Former Vice President Al Gore outlined several warnings on climate change during his speech in Central Texas, but also took time to praise Georgetown Mayor Dale Ross’ leadership on shifting the predominately conservative city to renewable energy.
“We can disagree on all kinds of things and definitely do, but where we can find common cause in supporting what’s good for the public interest, then we need to do that,” he said. “It sounds kind of painfully obvious, but it’s been lost all too often in the last several years.”
Gore spoke at the GridNEXT Conference hosted by the Texas Renewable Energy Industries Alliance. The goal was to connect renewable energy leaders and businesses with each other to share ideas. Kristina Ronneberg with the North Central Texas Council of Governments was holding a workshop with city leaders to show them ways to streamline communication with residents when they’re interested in pursuing renewable energy products.
“A lot of what we’re trying to do is help them standardize what the fees are, what the permitting process is and have it documented so a variety of staff can answer questions,” she said. “Too often, especially with small cities, it’s one staff member who holds that information in their own brain and other individuals and their staff — they’re not knowledgeable about it.”
Ross said driving Georgetown to get 100 percent of its energy from wind and solar was to help the city save money. Now other countries are starting to notice, he said.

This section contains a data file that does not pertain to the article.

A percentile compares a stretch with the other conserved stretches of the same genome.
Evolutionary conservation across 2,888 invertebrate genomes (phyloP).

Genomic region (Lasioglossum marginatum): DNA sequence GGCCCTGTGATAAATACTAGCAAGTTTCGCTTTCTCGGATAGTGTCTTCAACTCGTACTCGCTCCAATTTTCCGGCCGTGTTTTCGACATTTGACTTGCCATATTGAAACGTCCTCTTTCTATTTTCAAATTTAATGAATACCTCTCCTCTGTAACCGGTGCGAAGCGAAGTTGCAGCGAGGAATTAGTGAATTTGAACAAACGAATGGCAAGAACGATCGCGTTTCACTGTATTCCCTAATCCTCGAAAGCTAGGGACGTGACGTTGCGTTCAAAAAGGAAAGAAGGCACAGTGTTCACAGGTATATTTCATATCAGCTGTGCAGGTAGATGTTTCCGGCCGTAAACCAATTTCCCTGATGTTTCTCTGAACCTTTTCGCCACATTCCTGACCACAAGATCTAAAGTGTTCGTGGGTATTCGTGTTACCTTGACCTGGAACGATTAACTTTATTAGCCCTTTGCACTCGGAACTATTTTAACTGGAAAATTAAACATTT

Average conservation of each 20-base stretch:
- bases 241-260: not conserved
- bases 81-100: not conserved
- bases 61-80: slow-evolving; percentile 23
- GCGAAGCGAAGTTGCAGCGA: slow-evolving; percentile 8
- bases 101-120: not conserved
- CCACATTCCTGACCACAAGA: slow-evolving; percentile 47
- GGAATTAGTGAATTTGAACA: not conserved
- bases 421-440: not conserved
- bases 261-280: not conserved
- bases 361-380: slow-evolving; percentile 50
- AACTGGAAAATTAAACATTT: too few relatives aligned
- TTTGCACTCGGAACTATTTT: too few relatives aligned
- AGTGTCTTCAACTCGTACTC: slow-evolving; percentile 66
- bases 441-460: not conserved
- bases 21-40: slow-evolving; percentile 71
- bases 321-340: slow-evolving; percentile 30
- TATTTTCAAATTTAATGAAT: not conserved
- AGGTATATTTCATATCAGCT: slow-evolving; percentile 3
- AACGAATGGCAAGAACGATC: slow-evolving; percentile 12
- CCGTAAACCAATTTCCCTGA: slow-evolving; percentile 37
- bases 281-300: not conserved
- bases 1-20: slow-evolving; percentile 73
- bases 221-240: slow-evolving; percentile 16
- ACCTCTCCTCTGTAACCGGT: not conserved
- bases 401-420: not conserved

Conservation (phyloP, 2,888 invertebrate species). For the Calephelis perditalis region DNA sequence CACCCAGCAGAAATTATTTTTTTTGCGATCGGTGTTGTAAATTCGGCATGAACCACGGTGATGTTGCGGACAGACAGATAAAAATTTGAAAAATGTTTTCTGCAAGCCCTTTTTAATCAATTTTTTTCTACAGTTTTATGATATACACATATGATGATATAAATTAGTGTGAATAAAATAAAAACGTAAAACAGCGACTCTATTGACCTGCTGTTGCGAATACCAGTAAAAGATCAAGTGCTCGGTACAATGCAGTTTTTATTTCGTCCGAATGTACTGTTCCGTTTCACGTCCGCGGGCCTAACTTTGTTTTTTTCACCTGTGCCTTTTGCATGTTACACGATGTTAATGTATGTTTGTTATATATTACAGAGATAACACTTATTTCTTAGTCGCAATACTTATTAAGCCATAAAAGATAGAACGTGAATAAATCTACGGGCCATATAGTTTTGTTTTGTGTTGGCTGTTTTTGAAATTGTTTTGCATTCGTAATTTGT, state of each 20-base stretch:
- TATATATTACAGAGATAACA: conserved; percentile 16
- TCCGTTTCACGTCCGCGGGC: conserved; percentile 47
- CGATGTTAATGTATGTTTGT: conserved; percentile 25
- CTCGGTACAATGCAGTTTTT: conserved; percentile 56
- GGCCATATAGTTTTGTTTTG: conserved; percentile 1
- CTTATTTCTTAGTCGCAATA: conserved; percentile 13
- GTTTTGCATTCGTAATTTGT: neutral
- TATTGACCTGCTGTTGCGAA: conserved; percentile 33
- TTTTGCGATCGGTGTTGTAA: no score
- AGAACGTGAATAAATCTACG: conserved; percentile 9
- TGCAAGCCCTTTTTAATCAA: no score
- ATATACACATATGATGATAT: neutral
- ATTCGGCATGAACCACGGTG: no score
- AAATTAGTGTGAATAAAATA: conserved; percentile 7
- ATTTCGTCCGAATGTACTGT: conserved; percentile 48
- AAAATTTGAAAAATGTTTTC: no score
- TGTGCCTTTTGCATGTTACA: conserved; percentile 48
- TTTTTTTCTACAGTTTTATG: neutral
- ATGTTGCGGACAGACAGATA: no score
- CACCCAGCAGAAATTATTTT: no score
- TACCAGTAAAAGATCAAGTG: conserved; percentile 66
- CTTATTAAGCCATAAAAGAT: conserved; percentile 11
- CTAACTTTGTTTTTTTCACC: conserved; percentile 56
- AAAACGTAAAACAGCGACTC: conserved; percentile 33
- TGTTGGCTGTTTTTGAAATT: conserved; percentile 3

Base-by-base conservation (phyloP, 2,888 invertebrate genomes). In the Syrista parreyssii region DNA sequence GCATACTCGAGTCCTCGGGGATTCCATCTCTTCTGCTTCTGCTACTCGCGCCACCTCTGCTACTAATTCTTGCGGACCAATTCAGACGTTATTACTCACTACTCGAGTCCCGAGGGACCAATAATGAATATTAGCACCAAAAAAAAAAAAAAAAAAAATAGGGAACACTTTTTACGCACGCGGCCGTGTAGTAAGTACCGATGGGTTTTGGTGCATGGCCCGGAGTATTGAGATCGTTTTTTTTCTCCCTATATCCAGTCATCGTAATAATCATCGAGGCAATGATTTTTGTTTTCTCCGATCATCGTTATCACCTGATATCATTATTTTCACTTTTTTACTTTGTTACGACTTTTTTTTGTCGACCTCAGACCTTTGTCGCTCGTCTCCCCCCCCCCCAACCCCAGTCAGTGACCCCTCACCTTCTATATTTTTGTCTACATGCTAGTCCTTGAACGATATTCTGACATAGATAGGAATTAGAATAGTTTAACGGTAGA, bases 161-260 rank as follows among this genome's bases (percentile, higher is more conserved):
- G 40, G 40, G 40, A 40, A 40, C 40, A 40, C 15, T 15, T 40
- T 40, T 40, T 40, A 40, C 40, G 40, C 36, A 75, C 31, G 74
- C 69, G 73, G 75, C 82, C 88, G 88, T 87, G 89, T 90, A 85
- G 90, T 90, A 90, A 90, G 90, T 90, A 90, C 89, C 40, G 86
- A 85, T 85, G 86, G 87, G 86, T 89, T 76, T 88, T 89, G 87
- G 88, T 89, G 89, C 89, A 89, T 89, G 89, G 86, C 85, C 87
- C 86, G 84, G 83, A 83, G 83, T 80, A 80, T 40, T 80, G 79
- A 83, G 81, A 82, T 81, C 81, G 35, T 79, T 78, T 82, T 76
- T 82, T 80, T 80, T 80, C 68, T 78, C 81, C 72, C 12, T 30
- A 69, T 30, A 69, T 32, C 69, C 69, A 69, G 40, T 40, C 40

“It’s truly put Georgetown on an international map,” the mayor said. “We did German TV last week, we did Japanese TV this morning.”
Chris Foster, manager of resource planning and integration for the city, said there will be long-term rate stability for people living in Georgetown.
“What we told them is the same price you pay right now, those contracts do not escalate,” he said.
Gore said Texas is the top wind producer in the United States and if Texas were its own country, it would rank sixth in the world for wind energy. This is helping the workforce, he said.
“Jobs — 22,000 jobs in Texas already are directly related to the wind industry,” he said. “On one day last March, wind met almost 50 percent of all Texas’ electricity needs.”
Foster says the city’s 100 percent renewable claim comes from how the annual energy usage compared to what the wind farms Georgetown has contracted with offsets each other.
In the event the wind doesn’t blow in the Panhandle or the sun stops shining, Georgetown’s officials say, “the lights would stay on because the Texas grid operator, the Electric Reliability Council of Texas (ERCOT), will ensure power is available to meet demand.”